Page:John M. Synge - Masefield - Dublin 1915.djvu/37

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I had some talk with him then. During the performance I saw him in his box, “sitting still,” as he said, watching with the singular grave intensity with which he watched life. It struck me then that he was the only person there sufficiently simple to be really interested in living people; and that it was this simplicity which gave him his charm. He found the life in a man very well worth wonder, even though the man were a fool, or a knave, or just down from Oxford. At the end of the play I saw him standing in his box, gravely watching the actors as the curtain rose and again rose during the applause. Presently he turned away to speak to the lady who had read his plays on the night of his first success. The play was loudly applauded. Some people behind me—a youth and a girl—began to hiss. I remember thinking that they resembled the bird they imitated. I only saw Synge on two other occasions. I met him at a dinner party, but had no talk with him, and I called upon him at his old lodgings in Handel Street. He said:–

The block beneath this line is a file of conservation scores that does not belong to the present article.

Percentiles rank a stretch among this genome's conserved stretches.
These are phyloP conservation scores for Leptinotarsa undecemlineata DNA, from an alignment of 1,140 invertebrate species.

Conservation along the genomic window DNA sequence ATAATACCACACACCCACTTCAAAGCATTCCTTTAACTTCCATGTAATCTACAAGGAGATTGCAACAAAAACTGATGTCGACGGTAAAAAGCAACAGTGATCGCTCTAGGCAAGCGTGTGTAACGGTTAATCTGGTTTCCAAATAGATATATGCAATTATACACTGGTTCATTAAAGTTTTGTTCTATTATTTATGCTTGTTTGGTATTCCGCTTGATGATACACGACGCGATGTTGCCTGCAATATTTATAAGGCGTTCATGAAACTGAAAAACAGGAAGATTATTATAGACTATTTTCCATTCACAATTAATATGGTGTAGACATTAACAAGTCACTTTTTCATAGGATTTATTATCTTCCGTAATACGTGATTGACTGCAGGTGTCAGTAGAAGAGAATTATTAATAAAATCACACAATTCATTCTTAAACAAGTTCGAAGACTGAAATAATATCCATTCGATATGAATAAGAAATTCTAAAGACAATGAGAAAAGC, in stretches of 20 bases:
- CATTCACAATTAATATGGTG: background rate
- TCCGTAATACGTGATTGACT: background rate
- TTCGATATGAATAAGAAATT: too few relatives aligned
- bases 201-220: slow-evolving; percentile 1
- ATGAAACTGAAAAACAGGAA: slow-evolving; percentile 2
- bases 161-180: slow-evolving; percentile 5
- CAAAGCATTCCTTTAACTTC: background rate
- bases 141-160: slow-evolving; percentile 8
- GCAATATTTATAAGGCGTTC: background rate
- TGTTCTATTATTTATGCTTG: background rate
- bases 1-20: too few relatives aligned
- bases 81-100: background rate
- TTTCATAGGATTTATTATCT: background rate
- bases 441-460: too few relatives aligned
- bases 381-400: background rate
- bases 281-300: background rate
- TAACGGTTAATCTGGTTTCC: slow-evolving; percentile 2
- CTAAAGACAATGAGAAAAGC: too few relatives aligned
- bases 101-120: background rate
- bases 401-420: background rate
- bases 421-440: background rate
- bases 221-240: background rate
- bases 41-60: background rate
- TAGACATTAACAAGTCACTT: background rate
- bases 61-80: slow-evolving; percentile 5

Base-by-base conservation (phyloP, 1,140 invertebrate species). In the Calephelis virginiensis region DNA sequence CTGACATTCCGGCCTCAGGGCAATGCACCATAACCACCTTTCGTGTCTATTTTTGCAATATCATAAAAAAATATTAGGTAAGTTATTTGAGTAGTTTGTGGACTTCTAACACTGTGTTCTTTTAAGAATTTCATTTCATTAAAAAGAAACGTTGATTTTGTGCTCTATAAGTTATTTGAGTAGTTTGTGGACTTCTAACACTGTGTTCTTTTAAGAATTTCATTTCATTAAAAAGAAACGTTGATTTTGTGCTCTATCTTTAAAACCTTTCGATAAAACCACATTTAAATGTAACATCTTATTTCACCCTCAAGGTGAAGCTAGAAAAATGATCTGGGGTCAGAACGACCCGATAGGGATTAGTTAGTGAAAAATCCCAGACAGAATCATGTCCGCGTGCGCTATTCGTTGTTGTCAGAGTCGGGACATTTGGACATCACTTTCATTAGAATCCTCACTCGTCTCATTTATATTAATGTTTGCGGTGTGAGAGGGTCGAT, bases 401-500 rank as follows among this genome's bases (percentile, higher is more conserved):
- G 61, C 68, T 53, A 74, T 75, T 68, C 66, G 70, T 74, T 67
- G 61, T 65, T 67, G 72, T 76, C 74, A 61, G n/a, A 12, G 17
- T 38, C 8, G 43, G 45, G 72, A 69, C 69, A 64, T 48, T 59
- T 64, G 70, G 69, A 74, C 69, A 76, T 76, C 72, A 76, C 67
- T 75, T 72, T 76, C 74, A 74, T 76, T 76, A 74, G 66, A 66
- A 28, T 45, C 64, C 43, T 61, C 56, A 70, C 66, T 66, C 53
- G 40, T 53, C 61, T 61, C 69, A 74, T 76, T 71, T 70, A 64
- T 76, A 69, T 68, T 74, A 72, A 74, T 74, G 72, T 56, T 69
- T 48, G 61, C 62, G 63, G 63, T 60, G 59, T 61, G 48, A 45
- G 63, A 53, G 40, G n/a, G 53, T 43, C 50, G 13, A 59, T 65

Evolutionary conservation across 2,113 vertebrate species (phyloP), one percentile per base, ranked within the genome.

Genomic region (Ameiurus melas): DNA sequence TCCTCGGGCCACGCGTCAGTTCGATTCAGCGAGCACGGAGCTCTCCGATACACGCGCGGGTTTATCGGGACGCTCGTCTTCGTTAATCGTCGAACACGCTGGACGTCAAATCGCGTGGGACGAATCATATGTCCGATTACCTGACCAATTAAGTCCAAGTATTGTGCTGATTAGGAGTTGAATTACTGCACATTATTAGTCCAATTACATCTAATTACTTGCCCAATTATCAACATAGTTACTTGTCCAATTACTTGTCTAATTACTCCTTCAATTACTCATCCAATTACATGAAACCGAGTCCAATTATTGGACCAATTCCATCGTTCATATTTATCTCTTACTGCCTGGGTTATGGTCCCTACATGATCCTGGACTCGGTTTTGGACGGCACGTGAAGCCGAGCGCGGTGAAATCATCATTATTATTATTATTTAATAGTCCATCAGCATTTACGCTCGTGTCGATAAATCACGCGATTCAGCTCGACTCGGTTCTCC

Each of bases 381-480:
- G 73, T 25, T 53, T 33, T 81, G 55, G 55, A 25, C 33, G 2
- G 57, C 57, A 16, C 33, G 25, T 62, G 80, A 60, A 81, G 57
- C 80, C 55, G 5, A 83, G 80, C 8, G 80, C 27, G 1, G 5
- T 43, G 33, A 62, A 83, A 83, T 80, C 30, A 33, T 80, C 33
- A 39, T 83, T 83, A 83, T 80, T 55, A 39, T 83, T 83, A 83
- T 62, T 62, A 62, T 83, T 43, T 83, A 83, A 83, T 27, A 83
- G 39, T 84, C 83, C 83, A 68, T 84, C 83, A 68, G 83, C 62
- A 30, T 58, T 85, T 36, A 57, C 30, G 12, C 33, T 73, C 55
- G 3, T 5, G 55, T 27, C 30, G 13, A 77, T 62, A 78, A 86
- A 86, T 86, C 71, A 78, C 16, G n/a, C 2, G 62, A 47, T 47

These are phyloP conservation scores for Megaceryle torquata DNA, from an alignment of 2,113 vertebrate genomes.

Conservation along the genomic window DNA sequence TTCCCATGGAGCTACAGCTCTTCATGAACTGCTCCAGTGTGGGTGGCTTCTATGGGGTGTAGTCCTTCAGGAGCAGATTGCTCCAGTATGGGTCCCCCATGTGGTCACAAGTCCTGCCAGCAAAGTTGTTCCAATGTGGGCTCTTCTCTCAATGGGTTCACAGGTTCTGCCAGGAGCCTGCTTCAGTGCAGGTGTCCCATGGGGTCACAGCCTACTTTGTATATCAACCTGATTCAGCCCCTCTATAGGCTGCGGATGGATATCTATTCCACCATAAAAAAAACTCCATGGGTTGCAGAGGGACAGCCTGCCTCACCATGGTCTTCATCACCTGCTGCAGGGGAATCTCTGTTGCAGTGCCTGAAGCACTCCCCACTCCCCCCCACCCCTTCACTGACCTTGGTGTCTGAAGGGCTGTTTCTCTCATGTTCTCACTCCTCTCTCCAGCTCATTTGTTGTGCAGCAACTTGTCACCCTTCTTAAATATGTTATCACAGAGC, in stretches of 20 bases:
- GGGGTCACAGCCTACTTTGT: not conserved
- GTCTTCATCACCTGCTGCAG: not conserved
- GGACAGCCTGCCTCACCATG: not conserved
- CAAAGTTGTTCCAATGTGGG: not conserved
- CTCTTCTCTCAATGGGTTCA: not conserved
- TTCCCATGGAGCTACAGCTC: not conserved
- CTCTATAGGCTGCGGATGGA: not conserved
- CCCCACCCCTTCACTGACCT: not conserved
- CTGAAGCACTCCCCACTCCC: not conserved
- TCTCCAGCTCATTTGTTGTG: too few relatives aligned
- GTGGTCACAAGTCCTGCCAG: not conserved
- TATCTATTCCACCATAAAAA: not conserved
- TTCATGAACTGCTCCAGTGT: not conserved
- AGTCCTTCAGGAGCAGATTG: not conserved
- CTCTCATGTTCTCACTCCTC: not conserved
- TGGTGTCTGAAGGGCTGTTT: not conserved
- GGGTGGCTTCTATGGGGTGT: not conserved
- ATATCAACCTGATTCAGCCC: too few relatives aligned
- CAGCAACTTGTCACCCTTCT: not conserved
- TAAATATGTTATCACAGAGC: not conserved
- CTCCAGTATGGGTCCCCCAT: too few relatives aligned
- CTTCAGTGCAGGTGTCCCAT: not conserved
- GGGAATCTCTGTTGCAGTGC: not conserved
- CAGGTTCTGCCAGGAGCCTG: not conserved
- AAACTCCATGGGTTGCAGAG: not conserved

“Doesn’t it seem queer to you to be coming back here?”